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Oncology (Williston Park). 2005 Aug;19(9):1165-71; discussion 1171-2, 1175.

Mohs micrographic surgery: established uses and emerging trends.

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Department of Dermatology Yale University School of Medicine, New Haven, Connecticut 06510, USA.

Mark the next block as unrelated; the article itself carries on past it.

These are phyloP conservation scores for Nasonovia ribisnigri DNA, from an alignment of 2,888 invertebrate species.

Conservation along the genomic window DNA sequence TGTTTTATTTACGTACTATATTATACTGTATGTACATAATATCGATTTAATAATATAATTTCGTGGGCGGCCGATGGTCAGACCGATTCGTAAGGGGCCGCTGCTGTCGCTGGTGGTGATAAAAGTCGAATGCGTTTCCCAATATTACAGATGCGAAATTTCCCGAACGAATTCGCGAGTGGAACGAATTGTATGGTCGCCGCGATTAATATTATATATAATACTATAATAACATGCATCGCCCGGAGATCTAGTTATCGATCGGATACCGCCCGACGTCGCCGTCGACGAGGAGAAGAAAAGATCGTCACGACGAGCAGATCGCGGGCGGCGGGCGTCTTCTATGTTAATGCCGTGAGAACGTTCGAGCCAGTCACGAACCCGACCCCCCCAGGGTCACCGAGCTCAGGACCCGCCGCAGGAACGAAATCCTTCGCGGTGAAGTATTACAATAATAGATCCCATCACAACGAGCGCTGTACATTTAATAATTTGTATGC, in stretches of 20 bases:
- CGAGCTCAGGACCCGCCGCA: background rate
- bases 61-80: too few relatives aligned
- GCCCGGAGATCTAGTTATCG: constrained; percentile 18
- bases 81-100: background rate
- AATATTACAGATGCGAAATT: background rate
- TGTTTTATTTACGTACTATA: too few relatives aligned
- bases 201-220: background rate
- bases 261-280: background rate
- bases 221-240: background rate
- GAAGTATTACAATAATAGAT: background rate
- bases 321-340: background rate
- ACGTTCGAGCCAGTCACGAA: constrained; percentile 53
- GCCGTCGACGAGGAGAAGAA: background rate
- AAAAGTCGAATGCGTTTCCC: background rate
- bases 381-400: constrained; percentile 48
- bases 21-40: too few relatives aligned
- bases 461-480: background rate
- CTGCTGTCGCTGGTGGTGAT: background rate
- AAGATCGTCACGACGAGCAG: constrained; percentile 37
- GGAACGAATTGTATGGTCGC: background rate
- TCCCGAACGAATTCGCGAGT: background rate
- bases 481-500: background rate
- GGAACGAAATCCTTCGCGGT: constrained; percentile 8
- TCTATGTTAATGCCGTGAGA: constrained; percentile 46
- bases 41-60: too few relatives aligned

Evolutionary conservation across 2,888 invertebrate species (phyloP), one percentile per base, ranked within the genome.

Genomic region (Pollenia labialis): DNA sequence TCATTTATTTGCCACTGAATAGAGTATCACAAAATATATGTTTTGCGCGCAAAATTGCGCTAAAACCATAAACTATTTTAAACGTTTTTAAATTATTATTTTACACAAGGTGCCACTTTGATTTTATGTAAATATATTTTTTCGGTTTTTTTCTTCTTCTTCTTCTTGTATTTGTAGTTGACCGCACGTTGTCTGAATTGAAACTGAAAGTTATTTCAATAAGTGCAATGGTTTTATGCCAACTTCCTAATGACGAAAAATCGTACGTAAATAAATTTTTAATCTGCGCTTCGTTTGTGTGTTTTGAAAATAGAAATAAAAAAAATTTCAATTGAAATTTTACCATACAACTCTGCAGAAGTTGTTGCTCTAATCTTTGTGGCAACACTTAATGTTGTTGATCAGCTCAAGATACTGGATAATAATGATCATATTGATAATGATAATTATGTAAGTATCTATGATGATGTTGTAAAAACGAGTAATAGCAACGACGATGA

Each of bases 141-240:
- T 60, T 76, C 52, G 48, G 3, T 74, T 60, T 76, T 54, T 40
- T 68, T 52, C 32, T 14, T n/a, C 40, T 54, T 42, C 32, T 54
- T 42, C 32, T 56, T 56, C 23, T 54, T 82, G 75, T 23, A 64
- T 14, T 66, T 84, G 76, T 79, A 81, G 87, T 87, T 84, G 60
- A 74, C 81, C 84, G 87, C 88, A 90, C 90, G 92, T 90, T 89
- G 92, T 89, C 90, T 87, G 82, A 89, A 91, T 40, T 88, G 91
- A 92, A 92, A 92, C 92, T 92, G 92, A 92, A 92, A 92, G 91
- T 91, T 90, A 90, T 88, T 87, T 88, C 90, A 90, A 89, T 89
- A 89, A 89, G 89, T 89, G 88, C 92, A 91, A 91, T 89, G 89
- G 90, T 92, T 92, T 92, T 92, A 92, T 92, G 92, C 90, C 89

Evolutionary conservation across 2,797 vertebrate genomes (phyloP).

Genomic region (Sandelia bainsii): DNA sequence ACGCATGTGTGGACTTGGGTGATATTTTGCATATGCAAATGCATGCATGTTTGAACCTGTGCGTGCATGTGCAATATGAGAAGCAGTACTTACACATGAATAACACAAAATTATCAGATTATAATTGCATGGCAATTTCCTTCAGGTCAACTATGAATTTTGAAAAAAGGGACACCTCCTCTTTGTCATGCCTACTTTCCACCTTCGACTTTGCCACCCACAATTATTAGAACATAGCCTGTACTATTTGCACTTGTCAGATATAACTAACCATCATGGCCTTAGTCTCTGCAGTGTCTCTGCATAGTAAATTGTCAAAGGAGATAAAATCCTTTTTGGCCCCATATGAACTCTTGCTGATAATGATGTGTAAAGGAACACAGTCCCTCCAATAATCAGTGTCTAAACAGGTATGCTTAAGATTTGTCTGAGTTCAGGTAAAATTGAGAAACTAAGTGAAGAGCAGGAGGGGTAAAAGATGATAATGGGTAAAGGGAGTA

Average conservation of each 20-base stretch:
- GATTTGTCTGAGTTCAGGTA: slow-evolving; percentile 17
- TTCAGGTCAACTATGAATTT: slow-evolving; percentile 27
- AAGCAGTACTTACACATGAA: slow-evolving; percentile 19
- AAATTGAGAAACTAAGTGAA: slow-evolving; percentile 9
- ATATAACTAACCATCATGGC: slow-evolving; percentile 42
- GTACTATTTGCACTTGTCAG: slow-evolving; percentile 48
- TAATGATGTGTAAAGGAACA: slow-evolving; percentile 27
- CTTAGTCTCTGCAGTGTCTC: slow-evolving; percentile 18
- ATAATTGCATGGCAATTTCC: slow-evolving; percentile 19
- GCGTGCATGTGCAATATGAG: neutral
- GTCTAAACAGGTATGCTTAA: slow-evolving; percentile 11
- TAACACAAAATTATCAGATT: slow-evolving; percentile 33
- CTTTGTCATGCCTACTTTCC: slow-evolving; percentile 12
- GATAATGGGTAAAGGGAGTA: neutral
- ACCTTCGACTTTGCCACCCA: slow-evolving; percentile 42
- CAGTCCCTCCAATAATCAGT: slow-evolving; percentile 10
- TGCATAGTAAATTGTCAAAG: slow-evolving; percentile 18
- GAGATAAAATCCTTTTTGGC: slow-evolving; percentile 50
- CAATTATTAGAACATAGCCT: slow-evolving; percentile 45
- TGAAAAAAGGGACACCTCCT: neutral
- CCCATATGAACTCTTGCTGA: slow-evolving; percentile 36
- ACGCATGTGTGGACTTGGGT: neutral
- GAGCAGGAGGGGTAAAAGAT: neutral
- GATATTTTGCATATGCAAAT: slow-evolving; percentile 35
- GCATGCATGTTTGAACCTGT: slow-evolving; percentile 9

Mohs micrographic surgery is a surgical technique that seeks to ensure the clearance of cutaneous tumors while maximizing normal tissue conservation. This is accomplished through the sequential removal of thin layers of tissue in which the entire peripheral and deep margins are examined for residual tumor. This approach appears to be superior to conventional surgical excision in the treatment of basal cell carcinoma (BCC) and squamous cell carcinoma (SCC), the two most common cancers of the skin. Its efficacy in treating BCC and SCC has led clinicians to explore the role of Mohs micrographic surgery in the management of less common cutaneous neoplasms, such as melanoma, Merkel cell carcinoma, dermatofibrosarcoma protuberans, extramammary Paget's disease, and microcystic adnexal carcinoma.

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